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Anterior Cruciate Ligament (ACL) Injuries

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What Happens

If you have a sudden (acute) anterior cruciate ligament (ACL) injury, you typically know when it happens. You may feel or hear a pop, and the knee may give out, causing you to fall. The knee swells and often is too painful or unstable for you to continue any activity.

An ACL injury can cause small or medium tears of the ligament, a complete tear of the ligament (rupture), a separation of the ligament from the upper or lower leg bone (avulsion), or a separation of the ligament and part of the bone from the rest of the bone (avulsion fracture). When any of these occur, the lower leg bone moves abnormally forward on the upper bone, with a sense of the knee giving out or buckling.

How an anterior cruciate ligament (ACL) injury is treated and how it heals depends on:

  • The condition of the ACL before the injury. This includes prior injuries, partial tears, ACL deficiency, and changes due to age.
  • The general condition and health of the rest of your knee before this injury.
  • The amount of damage or injury to the ACL. Injuries are usually grouped into grade I, II, or III sprains (tears) according to the amount of damage.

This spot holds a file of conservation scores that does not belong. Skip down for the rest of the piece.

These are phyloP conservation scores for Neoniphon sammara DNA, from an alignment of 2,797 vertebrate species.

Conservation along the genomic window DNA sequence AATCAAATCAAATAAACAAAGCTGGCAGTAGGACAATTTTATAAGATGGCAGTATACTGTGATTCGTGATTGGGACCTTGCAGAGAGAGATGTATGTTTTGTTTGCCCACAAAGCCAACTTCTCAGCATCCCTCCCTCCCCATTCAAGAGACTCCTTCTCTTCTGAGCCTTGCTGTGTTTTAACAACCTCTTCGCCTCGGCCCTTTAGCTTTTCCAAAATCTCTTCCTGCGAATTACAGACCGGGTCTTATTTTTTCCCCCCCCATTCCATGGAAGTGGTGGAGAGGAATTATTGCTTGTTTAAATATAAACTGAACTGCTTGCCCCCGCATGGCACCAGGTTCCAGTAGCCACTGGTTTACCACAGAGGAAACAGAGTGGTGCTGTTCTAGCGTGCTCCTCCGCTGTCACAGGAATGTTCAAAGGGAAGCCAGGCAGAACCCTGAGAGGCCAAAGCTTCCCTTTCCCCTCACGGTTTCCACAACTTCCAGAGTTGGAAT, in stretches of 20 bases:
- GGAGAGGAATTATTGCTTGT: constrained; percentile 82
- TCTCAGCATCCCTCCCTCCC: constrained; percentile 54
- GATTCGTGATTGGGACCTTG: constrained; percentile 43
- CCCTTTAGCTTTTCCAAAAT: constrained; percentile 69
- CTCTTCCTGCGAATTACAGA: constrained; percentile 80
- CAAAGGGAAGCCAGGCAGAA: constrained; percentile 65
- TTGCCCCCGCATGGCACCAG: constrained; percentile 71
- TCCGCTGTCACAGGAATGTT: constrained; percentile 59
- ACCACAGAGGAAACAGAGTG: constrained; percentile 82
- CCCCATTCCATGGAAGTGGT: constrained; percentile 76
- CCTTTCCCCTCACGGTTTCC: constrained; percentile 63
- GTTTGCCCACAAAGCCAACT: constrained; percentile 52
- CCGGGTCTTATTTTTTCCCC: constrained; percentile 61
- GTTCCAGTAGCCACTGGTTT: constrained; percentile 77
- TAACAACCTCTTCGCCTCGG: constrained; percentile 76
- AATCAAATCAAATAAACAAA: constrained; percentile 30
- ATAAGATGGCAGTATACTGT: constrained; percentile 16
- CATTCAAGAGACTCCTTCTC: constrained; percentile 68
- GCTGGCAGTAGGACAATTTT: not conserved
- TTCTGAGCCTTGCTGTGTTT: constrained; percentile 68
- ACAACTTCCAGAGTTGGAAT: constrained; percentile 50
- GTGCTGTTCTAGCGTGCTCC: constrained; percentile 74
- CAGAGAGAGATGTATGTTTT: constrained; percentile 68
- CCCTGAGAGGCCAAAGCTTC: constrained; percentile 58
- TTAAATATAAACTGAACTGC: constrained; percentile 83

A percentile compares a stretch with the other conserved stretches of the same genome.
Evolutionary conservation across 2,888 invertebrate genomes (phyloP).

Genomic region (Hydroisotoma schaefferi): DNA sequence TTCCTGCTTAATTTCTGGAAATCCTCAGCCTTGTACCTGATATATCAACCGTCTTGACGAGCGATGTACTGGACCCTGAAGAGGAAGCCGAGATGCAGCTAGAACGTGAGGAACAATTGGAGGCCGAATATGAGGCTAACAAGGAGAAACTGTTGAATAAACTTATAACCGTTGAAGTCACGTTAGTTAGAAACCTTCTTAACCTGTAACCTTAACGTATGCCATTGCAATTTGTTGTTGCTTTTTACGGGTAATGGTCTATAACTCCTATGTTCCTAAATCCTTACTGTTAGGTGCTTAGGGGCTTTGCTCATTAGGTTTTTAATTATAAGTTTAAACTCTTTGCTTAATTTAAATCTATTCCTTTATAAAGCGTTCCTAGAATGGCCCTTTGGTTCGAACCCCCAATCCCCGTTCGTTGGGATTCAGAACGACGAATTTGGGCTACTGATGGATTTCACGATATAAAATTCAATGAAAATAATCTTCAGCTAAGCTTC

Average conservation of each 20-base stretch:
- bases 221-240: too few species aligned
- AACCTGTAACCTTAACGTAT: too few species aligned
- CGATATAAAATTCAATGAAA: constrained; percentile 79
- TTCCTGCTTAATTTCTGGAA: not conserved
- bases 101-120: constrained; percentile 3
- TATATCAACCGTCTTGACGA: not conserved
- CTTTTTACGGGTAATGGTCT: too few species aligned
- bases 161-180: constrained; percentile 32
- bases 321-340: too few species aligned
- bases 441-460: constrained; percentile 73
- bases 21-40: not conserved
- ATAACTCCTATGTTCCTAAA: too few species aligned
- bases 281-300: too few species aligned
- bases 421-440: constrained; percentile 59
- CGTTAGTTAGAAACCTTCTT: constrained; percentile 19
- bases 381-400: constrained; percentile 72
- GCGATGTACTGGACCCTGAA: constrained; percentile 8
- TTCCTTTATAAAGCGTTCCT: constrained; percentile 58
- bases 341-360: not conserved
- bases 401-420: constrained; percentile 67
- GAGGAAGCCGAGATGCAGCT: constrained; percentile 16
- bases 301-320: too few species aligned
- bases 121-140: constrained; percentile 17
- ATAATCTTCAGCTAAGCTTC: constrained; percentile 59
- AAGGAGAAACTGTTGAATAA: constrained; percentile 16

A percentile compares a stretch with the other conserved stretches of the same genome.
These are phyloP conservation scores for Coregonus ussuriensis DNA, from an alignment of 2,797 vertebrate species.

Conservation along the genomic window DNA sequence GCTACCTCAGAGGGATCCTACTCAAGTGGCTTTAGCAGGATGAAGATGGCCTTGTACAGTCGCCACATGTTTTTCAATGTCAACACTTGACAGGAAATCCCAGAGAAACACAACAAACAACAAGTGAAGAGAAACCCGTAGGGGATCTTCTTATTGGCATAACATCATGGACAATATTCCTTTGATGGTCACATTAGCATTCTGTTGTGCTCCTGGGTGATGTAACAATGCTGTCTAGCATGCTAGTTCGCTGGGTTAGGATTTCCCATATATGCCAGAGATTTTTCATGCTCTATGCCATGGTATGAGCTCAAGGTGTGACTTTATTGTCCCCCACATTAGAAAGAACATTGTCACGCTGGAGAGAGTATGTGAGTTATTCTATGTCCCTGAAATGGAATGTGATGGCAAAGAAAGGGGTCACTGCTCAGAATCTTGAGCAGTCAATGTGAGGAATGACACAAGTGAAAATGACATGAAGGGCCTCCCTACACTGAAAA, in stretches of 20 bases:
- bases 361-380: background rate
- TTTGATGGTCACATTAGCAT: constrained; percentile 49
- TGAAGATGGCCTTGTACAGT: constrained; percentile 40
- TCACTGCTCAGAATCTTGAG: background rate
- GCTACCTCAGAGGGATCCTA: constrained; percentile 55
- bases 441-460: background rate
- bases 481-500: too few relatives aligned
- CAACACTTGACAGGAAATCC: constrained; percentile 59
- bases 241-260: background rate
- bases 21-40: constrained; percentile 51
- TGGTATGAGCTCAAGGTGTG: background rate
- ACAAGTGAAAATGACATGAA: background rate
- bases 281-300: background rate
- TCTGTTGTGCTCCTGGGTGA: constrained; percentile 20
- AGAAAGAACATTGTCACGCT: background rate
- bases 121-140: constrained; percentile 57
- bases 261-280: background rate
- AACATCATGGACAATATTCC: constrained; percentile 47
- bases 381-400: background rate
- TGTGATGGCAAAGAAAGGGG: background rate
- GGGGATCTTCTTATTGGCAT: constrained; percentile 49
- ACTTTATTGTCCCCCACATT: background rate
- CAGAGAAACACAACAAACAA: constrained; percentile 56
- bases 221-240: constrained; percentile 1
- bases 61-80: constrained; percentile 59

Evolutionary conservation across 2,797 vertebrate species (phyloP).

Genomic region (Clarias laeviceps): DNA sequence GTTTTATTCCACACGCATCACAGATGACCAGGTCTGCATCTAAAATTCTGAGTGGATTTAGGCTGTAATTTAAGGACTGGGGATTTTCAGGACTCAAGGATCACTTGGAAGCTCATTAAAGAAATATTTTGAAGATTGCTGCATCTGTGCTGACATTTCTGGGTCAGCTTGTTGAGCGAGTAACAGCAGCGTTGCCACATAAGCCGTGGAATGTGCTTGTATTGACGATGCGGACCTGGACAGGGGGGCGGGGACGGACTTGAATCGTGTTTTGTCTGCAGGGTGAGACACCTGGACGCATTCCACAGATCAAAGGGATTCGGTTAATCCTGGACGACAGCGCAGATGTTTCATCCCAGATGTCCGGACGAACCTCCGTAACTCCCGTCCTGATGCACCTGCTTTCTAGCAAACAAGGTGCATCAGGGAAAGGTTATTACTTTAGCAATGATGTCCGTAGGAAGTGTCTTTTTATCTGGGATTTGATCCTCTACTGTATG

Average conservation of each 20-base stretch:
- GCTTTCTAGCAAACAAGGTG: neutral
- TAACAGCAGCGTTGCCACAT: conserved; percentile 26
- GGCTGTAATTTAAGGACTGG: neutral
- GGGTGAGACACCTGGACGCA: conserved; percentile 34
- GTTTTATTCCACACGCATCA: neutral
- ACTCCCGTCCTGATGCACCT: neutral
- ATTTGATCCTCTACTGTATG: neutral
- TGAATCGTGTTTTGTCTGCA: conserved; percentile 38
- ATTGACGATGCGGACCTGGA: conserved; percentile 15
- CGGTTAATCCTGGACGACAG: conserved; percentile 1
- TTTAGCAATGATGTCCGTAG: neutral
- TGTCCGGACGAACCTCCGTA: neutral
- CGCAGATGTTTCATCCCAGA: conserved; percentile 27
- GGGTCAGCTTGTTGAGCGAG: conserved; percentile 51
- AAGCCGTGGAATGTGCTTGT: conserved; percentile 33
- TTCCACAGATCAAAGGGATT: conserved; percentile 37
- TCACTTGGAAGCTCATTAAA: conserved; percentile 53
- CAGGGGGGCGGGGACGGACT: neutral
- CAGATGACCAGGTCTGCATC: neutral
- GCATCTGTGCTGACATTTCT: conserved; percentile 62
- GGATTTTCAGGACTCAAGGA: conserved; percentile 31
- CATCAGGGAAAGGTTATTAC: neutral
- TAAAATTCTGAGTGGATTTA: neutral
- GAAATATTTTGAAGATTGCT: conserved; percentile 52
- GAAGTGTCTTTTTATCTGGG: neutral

• Other injuries to the knee joint, such as to the cartilage camera.gif or menisci camera.gif, or to bones in the knee.
  • Your age, how active you are, and how committed you are to treatment and rehabilitation (rehab).
  • The time of diagnosis. If the ACL diagnosis is not made soon after the injury, the knee may be further damaged with use.

An ACL injury may develop into long-lasting and recurrent (chronic) ACL deficiency that leads to an unstable knee—the knee buckles or gives out, sometimes with pain and swelling. This can occur if you had an ACL injury in the past and didn't know it or if your ACL has not been treated or has been treated unsuccessfully. ACL deficiency can cause damage to the joint, including osteoarthritis. But not everyone with an ACL injury gets ACL deficiency.

People with minor ACL injuries usually begin treatment with a physical rehab program. Rehab exercises build strength and flexibility in the muscles on the front of the thigh (quadriceps) and strengthen and tighten the muscles in the back of the thigh (hamstrings). Most people return to their normal activities after a few weeks of rehab.

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WebMD Medical Reference from Healthwise

Last Updated: April 04, 2012
This information is not intended to replace the advice of a doctor. Healthwise disclaims any liability for the decisions you make based on this information.
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